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Horizon Chase TURBO (Switch) Review

PhantomZ2 gets behind the wheel to check out Horizon Chase TURBO for Nintendo Switch. Great thanks to Aquiris Game Studio for sending us a review code!

Horizon Chase originally is a mobile racing game released on November 18, 2015, made to capture the feeling of those arcade racers from back in the day. Due to my personal lack of retention in mobile games, I normally wouldn’t play it. However, thanks to Aquiris Game Studio for pouring their hard work into bringing this title to the Nintendo Switch and for sending us a review code, it’s time to see if Horizon Chase TURBO will stride into first place or fall flat for last.

Horizon Chase TURBO doesn’t feature a story, but I’m not one to expect much from a racing game – just for it to be fun. Unlike various and more popular racing games such as Mario Kart and Sonic Riders, Horizon Chase TURBO features a multitude of stages – in fact, there are over 70 stages to play through! Although through a first glance perspective one could say that tracks will play the same and be the same only with different visual flairs, Horizon quickly delivers the message that speed isn’t everything. Let’s get into the controls.

Controls are remappable, but the standard layout is perfectly fine. Of course, holding onto the A button keeps your forward momentum. Players will steadily accelerate overtime according to their vehicle’s statistics, but they can gain a quick nitro boost when pressing the L button. However, watching for turns and obstacles won’t be easily accessible through a drift button. As you can see, these tracks are quite narrow and compact with other racers. Instead, you’ll have to manage how you approach these turns not just by moving in the opposite direction on the left control stick but with occasionally having to hit the brakes with ZL. And for a little fun, you can press down on the control stick to honk your horn.

Within the game are four modes, each also with Co-Op for up to 4 players. The first mode you’ll have access to from the start is World Tour mode, where the player will be tasked with multiple races to complete in 12 areas of the world. Your main goal, of course, is to get in 1st place, but placing up to 5th will also do fine. Anything worst will lead to disqualification, but that just means you’ll have to do the race over. Along with getting first, it will also be best to watch your fuel tank and for tokens within the stage. There are a set amount of tokens within each stage that you’ll want to collect for two reasons: the first being a free speed boost and the second being that it grants you more overall tokens at the end of the race. The leftover fuel you have at the end of a race is also converted to points. Racking up these up allow you to further unlock modes and other vehicles. In addition, each location also features an upgraded race – allowing you to choose one aspect of your car that will upgrade among all of your vehicles. These upgrades can carry through to some other modes as well.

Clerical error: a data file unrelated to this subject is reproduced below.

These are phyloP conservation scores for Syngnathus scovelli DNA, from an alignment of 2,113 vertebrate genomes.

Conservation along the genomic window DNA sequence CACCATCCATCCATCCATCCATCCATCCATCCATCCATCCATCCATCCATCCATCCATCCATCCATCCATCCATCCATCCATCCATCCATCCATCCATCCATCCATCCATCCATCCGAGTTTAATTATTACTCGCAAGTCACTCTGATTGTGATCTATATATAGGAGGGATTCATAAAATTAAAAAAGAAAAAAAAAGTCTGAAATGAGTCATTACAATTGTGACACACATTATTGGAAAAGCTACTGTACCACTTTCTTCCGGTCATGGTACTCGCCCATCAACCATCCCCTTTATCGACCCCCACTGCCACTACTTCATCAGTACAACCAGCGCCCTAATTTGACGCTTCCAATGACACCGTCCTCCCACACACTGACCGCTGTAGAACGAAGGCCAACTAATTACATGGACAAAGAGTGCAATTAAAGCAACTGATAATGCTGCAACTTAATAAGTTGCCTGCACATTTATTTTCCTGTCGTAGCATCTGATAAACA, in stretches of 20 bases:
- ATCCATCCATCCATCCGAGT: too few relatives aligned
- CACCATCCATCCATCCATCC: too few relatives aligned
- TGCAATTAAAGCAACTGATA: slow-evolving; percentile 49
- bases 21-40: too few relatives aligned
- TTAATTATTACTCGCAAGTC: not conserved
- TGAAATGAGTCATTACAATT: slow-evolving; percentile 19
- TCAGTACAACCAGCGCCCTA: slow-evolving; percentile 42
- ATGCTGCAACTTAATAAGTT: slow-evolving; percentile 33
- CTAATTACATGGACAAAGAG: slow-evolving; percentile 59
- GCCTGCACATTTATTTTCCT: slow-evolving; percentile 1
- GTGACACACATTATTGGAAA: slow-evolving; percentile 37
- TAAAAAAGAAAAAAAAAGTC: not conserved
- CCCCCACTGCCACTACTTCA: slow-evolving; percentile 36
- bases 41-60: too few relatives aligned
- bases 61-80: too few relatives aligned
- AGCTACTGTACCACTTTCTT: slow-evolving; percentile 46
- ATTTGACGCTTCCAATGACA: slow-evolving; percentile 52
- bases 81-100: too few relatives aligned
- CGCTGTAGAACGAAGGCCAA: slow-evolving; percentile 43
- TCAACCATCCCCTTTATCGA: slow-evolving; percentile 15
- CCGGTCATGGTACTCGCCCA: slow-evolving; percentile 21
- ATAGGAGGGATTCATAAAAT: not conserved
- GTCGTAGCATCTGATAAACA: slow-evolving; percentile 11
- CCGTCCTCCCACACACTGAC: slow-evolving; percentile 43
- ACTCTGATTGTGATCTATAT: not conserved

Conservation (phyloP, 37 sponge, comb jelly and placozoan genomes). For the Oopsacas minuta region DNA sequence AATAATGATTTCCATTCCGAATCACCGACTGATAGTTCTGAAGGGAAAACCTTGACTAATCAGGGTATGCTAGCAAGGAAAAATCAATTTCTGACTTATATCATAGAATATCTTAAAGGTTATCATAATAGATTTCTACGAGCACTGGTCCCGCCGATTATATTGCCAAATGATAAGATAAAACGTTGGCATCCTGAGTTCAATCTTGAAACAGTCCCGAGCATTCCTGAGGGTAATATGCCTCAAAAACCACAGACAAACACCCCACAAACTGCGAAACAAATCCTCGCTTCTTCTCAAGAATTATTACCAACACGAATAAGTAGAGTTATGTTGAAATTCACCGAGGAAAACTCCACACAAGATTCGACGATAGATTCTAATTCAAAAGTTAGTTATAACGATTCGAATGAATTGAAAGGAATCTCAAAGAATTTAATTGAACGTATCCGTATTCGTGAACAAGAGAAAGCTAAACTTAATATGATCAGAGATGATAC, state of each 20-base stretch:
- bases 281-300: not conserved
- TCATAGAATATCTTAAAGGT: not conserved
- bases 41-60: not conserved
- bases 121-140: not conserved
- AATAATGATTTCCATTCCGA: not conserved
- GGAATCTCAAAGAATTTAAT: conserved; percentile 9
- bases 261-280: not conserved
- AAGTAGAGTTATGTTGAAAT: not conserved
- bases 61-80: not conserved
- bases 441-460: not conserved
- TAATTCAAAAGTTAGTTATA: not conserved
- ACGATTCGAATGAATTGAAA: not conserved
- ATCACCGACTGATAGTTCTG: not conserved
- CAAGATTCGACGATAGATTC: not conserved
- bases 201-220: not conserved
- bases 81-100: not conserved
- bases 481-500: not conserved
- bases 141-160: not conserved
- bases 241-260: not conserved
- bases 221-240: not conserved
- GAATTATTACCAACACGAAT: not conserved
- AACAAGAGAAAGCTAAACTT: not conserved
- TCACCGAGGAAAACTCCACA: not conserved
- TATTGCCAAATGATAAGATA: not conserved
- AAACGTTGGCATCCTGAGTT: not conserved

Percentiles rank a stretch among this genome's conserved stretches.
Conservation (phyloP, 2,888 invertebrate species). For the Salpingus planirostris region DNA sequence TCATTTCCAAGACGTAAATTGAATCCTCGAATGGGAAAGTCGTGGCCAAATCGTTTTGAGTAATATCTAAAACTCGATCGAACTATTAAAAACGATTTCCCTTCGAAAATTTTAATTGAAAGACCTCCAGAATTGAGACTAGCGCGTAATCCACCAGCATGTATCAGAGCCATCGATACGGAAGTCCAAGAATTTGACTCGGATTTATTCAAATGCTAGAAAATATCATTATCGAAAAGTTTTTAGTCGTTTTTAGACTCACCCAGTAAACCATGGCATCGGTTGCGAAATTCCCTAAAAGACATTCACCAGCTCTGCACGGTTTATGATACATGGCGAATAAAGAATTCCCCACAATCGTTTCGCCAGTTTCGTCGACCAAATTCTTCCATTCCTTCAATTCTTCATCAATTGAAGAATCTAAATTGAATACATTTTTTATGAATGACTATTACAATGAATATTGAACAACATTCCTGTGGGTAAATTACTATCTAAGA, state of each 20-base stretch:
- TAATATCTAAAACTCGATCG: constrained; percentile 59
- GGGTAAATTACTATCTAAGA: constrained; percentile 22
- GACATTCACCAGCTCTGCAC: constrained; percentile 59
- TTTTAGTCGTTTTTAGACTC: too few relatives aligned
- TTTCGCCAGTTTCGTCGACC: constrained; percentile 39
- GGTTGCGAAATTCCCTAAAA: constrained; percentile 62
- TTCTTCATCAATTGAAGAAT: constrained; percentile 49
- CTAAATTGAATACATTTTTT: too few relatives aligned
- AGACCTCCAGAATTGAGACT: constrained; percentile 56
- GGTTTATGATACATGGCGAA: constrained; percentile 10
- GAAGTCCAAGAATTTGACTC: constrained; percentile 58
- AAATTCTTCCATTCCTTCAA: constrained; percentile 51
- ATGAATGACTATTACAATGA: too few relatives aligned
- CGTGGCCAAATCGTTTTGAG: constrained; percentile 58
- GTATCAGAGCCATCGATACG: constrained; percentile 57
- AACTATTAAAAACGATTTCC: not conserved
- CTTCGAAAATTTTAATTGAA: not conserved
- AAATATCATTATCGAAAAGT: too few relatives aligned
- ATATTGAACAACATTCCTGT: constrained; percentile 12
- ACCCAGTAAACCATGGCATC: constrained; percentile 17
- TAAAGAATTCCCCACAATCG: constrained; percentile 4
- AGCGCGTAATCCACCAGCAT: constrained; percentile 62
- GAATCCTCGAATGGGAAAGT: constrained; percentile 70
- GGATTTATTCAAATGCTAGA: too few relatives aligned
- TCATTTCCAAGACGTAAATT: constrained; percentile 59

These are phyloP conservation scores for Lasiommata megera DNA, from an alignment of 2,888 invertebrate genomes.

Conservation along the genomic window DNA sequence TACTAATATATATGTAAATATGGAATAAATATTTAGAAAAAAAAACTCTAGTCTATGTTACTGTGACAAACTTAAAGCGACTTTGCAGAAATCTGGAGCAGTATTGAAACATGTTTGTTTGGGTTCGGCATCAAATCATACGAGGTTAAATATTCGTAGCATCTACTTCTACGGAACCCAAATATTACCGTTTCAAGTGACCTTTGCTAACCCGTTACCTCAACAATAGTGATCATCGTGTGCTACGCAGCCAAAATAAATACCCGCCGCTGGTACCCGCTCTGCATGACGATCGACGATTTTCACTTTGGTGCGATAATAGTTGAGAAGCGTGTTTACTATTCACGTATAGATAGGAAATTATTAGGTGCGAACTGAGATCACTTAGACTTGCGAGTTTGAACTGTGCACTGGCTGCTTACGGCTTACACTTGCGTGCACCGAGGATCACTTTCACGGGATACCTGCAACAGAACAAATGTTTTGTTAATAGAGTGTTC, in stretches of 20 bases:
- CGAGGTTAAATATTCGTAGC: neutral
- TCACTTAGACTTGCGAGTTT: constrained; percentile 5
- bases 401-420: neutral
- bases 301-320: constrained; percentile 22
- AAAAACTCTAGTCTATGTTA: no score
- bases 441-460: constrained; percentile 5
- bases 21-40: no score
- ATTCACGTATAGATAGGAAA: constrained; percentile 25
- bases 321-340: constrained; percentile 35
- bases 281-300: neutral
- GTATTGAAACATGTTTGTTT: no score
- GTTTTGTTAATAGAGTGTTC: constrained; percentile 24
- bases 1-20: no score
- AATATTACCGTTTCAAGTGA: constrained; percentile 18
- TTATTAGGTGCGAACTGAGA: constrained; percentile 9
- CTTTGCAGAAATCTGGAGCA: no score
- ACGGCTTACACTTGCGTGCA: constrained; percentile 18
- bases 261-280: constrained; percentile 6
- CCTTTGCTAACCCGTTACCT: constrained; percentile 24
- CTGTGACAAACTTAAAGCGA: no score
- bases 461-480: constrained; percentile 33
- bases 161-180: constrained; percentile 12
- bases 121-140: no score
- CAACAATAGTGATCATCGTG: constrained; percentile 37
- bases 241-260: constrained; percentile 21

With that, the next mode is Tournament Mode which is exactly as it sounds. You’ll race in tournaments at one location and each tournament level has a set of cups that will increase in difficulty.

Next is the Endurance mode, which is kind of like tournament mode – however it tests your skills of how many races can you do in a row until you eventually do all of them. Basically, race til ya drop.

And finally, a new mode that has come to the Nintendo Switch version is Playground mode. Think of it as a daily challenge mode, where you’ll be put into races with several conditions such as limitless Nitro, no HUD, or weather conditions. Currently, the challenges are weather based and future challenges should definitely see different racing circumstances, so as long as Playground mode is constantly supported. Although I think this is the most interesting mode, it gets aggressively hard towards the fifth challenge of the set.

Sadly, there isn’t online multiplayer. However, with my experience of Mario Kart online, I guess I’m kind of happy about that. Instead, you can race against other online players’ time by choosing to have their ghost race alongside you.

When I first saw the game, the art style really didn’t click with me. It screamed out “mobile game” as it reminded me of Subway Surfers. However, after a few minutes with the game and looking through the menus – I warmed up to it quickly. I love the simplistic 3D models of the environment, the cubic dust, and water that trails away from my tires, and especially World Tour’s globe from a distance. The water just looks so good.

In terms of music, I wish I could praise it more. The music isn’t bad, its good. However, when focusing so much on the race I barely realize I’m actually listening to it.

Final Verdict:
Horizon Chase TURBO is a small, but pretty challenging arcade inspired racing game. Although I have a multitude of games on my Switch, this finally fills in the void of not having a racing game. That also means, strongly, that I think you should add this title to your Switch library as it released TODAY! Horizon Chase TURBO earns 5 out of 5 stars.